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The Limehouse Text    by Will Thomas order for
Limehouse Text
by Will Thomas
Order:  USA  Can
Touchstone, 2006 (2006)
* *   Reviewed by Tim Davis

It is early February in 1885, and the narrator of The Limehouse Text, Thomas Llewelyn, has been employed for nearly a year by Cyrus Barker, London's singularly resourceful private enquiry agent. Previously seen by readers in Will Thomas's Some Danger Involved and To Kingdom Come, this memorable detective and his assistant now find themselves involved in one of their most dangerous and baffling cases.

Barker's previous assistant, Quong, had been murdered a year earlier, and his body had been found floating in the tidal waters near London's Limehouse district, 'the Oriental quarter of town.' At that time, Barker - the taciturn Scotsman who had twenty years earlier seen combat in China's Taiping Rebellion, the martial arts expert who uses razor-sharp pennies as weapons, the man-about-town who has a special fondness for a mysterious woman, first-rate food, fine clothing, and good books, especially the Holy Bible - made a promise to Quong's father: Barker would track down and bring to justice whoever was responsible for Quong's murder.

Now, however, even after all this time had passed, the police have found a new clue: a pawn ticket that Quong had hidden in the lining of his clothing. Barker soon realizes that Quong had used the pawn shop as a hiding place for a very important treasure: a Chinese book of martial arts secrets, a book that apparently had been taken from the Xi Jiang Temple in China. The mysterious book - The Limehouse Text - has now attracted the covetous interest of any number of ruthless villains, and when Barker, Llewelyn, and the police join forces to find the pawn shop, redeem the ticket, and recover the book, the problems and the dangers quickly escalate.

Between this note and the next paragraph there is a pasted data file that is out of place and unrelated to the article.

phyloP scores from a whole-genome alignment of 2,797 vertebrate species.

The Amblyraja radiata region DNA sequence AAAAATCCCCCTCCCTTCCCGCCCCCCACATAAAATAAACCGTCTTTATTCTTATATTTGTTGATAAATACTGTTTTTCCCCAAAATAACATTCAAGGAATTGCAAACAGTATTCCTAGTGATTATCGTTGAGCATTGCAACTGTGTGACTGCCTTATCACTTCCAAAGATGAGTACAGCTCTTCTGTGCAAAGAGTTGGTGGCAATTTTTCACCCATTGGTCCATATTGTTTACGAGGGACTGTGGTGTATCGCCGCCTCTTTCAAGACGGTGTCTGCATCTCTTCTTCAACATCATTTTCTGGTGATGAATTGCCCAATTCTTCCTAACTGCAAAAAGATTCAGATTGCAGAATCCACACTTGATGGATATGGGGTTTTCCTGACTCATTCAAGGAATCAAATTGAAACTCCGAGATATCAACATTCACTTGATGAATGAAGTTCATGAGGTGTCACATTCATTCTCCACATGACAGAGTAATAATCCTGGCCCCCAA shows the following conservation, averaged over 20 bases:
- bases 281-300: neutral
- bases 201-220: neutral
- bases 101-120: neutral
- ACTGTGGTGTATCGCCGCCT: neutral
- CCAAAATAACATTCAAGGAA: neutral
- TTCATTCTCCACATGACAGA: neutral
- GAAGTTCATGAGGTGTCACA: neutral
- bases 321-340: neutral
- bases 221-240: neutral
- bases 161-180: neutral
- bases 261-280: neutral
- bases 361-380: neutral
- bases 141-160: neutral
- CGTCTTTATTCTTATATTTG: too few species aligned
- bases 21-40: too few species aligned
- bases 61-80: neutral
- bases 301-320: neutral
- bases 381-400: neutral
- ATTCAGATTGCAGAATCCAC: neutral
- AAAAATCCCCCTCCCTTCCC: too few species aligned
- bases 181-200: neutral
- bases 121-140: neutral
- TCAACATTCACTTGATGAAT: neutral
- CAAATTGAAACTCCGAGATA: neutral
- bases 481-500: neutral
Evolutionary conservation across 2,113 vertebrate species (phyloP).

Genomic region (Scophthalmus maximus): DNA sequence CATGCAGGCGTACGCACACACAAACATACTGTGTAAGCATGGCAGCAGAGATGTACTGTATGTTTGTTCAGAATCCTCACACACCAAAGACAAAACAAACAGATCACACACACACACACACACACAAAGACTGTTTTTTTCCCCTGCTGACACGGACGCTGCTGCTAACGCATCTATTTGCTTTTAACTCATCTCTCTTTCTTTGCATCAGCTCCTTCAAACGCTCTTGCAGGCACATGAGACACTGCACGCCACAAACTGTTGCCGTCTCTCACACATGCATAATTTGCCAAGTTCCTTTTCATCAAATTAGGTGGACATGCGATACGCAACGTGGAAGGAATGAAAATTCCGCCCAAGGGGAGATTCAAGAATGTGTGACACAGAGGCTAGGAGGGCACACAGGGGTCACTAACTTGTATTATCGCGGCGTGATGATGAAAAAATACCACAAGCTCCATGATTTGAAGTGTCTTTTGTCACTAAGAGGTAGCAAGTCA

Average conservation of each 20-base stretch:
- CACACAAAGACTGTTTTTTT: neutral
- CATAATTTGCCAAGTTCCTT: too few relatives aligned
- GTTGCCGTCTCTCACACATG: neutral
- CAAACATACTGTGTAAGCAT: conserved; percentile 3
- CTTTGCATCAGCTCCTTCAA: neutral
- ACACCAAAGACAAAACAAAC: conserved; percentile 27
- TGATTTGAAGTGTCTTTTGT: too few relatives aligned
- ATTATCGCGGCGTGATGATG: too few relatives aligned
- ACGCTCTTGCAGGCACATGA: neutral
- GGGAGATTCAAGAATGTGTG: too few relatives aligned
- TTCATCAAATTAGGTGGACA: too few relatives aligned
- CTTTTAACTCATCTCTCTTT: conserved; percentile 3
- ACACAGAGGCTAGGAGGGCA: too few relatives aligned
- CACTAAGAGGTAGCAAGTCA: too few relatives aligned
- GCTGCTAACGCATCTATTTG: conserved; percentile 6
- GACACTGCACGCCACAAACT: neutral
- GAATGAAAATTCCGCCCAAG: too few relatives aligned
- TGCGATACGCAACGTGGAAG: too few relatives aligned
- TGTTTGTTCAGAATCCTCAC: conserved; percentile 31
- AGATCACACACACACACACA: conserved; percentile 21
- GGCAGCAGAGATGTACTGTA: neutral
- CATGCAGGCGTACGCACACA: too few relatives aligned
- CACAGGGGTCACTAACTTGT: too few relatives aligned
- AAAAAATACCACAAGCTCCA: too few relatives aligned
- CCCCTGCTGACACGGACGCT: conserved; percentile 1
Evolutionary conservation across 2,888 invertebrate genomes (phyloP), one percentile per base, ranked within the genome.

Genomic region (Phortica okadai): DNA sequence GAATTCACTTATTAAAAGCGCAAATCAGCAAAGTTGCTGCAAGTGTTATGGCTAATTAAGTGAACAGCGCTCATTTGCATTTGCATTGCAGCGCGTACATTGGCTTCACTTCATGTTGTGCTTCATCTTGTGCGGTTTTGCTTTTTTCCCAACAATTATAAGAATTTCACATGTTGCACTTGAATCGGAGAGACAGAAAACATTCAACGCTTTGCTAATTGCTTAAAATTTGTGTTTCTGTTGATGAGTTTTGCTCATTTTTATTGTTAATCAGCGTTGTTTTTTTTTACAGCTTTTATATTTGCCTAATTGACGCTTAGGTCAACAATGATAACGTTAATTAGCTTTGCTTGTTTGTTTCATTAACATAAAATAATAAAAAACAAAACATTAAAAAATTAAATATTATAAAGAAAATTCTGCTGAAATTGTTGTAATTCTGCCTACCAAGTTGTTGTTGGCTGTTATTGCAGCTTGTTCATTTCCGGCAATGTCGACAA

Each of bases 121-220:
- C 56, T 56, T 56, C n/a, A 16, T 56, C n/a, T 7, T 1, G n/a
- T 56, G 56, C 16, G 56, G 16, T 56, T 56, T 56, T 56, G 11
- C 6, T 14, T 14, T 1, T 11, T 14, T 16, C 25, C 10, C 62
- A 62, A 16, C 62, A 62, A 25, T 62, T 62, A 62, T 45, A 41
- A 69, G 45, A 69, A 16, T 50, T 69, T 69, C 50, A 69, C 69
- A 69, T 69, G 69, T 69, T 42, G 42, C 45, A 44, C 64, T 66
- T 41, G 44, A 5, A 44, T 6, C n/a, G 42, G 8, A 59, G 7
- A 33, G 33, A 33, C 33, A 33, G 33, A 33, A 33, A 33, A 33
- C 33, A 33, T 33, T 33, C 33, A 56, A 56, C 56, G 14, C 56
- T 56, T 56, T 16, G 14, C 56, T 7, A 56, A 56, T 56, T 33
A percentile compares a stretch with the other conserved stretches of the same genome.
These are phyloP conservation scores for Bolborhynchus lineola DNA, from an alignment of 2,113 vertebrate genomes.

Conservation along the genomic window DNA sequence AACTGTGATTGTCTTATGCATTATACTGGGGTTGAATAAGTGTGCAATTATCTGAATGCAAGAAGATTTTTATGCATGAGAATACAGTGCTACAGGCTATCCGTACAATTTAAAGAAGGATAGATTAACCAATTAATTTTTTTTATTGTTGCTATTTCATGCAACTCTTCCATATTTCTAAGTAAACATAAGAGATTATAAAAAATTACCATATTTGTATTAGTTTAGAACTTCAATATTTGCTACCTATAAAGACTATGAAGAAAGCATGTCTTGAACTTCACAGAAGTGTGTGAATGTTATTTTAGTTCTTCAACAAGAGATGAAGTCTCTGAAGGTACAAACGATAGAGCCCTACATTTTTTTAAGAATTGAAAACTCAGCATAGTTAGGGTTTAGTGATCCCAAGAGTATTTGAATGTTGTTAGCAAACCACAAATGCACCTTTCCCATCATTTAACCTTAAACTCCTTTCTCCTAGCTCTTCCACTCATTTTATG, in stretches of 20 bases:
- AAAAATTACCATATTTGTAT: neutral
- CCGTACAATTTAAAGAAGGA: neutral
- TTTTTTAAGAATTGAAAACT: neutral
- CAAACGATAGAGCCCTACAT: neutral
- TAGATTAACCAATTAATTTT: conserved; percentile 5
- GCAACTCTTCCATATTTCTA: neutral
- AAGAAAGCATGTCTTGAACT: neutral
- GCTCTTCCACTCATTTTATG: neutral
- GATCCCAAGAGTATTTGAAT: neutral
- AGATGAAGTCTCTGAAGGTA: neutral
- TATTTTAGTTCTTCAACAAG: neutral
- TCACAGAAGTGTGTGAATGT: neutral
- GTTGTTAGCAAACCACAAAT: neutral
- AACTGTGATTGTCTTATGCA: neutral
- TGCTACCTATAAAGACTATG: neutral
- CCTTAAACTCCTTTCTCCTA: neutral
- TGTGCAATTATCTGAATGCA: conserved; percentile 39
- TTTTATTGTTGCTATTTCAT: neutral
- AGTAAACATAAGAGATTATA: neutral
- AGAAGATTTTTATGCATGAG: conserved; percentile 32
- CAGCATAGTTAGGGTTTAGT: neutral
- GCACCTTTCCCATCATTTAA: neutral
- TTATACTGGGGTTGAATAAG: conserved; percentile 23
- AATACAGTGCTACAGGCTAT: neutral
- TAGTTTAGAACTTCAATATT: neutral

First, Barker and Llewelyn learn that the former pawn shop owner had recently died under mysterious circumstances. Then, the policeman who had continued his investigation and had found numerous clues into Quong's death is shot and killed. Later, Barker's butler is attacked and injured when he confronts an intruder in Barker's home. As the accidents, assaults, and murders accumulate, Barker and Llewelyn quickly realize that Quong's murder 'was not merely an unsolved case but an ongoing one in the midst of which one could easily be killed.' Moreover, Barker and Llewelyn must acknowledge that the enigmatic book continues to exert its strange power, becoming 'the cause of our present misery and a good deal more to come.' In an intriguing and exciting race against time and danger, Barker and Llewelyn must solve the complicated mystery of 'the Limehouse text.'

At the end, borrowing a plot device from the early twentieth century's golden age of mysteries, the author Will Thomas orchestrates a dramatic denouement in which the brilliant Barker gathers all the likely suspects in one room. When the case of The Limehouse Text is finally solved, in a splendid flourish of bravado and deductive reasoning that would have impressed even Doyle's Sherlock Holmes, Barker patiently explains everything to the Watson-like assistant, Llewelyn. Of course, almost everyone - certainly including Llewelyn (and this reader) - had been foiled throughout the adventure. Only the gifted Cyrus Barker had the wherewithal to focus upon the correct clues, ignore the red herrings, outsmart the scoundrels, and then reach the only sensible conclusion. Watching Barker finally untie all the tangled strands of the knotted plot and explain his solution is simply delicious icing on the well-made cake in this thoroughly entertaining mystery.

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